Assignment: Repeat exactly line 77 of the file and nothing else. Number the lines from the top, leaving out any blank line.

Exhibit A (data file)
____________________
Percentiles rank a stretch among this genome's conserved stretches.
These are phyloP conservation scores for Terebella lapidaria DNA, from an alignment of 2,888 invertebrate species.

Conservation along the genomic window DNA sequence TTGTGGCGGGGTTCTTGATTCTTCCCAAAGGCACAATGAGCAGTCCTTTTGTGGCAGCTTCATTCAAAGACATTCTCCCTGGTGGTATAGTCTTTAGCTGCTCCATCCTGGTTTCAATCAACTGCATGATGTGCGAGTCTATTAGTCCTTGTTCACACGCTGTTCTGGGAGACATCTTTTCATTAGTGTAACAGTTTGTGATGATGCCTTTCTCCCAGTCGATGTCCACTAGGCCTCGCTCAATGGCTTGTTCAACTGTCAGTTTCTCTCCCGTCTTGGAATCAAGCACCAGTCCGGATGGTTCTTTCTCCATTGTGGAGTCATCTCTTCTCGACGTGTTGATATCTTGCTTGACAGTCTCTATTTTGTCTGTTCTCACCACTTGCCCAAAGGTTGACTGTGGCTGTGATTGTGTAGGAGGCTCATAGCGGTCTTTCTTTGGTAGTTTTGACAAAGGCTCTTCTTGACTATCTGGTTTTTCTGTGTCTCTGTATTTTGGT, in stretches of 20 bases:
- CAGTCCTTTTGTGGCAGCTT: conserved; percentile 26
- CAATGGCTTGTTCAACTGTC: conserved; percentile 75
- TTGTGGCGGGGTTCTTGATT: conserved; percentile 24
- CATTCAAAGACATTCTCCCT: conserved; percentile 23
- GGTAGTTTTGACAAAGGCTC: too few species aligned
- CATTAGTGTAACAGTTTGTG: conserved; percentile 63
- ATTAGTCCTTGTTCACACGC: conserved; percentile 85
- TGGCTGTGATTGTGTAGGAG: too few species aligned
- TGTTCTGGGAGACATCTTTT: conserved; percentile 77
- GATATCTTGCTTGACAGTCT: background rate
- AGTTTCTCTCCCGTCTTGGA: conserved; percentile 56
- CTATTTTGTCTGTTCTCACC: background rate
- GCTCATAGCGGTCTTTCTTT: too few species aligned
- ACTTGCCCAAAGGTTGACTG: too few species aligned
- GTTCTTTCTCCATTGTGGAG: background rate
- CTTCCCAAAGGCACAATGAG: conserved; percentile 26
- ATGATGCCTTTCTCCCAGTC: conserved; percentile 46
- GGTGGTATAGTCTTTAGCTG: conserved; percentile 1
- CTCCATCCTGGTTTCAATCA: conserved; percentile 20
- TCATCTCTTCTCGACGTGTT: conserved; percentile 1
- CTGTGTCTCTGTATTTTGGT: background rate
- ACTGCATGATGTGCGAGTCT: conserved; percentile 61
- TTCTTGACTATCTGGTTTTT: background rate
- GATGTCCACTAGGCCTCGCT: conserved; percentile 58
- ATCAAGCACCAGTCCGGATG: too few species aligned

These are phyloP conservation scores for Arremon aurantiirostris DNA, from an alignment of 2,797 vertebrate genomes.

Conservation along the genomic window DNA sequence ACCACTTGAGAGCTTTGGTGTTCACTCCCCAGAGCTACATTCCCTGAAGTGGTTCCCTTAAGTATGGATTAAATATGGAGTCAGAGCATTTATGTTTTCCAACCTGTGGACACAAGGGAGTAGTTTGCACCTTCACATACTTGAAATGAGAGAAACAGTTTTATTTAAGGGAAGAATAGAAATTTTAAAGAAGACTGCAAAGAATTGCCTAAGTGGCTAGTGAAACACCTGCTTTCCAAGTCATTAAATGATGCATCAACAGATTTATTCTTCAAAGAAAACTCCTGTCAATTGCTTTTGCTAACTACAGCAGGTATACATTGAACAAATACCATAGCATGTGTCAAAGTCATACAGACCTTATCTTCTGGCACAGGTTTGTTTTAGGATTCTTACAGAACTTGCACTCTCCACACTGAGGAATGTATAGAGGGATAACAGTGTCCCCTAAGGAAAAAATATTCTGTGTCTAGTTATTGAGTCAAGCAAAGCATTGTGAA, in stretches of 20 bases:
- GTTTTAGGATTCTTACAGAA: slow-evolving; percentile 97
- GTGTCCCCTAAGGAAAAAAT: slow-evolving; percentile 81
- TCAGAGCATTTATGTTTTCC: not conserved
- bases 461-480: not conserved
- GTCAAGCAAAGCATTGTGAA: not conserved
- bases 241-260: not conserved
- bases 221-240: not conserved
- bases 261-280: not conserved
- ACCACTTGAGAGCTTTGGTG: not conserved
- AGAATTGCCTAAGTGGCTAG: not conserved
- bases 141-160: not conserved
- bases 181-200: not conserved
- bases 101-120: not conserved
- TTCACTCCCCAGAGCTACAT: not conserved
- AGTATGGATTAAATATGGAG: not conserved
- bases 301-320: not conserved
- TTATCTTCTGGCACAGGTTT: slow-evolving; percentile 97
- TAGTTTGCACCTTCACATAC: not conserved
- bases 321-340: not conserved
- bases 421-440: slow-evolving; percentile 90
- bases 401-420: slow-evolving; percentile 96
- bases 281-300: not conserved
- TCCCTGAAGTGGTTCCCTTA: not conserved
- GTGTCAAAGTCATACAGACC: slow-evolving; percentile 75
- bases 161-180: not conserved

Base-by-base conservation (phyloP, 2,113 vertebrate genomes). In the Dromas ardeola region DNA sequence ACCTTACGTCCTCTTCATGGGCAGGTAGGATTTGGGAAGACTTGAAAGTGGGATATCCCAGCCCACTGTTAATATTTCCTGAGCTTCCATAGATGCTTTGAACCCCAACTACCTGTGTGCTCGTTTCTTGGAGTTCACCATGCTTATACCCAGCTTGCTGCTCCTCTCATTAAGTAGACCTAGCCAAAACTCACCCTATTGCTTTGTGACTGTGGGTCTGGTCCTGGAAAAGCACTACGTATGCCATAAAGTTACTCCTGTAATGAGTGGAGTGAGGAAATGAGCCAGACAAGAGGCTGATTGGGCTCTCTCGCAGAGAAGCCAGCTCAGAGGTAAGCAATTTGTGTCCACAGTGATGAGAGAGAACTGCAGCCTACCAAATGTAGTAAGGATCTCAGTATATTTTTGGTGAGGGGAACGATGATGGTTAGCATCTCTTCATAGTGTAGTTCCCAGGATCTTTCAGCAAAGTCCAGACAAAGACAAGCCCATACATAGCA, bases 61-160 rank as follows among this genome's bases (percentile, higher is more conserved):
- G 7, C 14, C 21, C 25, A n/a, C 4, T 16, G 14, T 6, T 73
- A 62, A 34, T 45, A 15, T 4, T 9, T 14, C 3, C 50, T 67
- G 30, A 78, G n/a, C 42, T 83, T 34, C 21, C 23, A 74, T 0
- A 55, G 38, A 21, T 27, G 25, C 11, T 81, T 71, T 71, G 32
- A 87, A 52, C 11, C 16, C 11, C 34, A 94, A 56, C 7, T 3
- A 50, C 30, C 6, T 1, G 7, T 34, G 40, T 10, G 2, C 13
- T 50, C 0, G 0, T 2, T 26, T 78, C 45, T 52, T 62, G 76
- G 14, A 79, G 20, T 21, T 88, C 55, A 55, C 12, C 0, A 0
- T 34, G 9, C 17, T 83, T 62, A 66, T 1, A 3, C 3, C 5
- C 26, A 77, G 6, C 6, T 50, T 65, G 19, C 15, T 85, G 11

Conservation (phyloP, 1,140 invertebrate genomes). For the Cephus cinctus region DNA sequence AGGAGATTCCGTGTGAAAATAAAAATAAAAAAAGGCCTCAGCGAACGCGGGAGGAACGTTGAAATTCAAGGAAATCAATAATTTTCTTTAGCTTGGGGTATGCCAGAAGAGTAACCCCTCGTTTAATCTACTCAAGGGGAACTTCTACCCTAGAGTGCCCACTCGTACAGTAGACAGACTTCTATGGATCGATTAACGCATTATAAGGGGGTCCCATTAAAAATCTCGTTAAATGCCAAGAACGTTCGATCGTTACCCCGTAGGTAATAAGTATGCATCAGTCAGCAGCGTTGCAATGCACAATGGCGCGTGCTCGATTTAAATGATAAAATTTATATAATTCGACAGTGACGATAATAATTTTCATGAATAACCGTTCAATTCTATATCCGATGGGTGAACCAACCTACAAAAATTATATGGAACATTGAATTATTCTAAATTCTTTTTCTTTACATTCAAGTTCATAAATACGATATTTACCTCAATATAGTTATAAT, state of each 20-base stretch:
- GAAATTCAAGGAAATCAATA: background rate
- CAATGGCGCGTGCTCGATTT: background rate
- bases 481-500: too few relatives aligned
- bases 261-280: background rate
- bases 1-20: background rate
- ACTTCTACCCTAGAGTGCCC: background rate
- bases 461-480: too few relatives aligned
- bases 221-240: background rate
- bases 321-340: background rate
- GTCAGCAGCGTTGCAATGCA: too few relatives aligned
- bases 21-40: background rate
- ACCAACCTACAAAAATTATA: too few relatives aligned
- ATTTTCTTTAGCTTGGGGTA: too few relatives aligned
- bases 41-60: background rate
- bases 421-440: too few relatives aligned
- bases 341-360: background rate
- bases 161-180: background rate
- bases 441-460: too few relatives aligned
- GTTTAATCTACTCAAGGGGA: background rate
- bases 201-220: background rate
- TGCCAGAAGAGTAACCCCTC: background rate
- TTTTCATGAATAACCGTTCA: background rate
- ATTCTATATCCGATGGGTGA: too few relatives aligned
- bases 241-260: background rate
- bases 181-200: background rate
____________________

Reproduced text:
- GTCAGCAGCGTTGCAATGCA: too few relatives aligned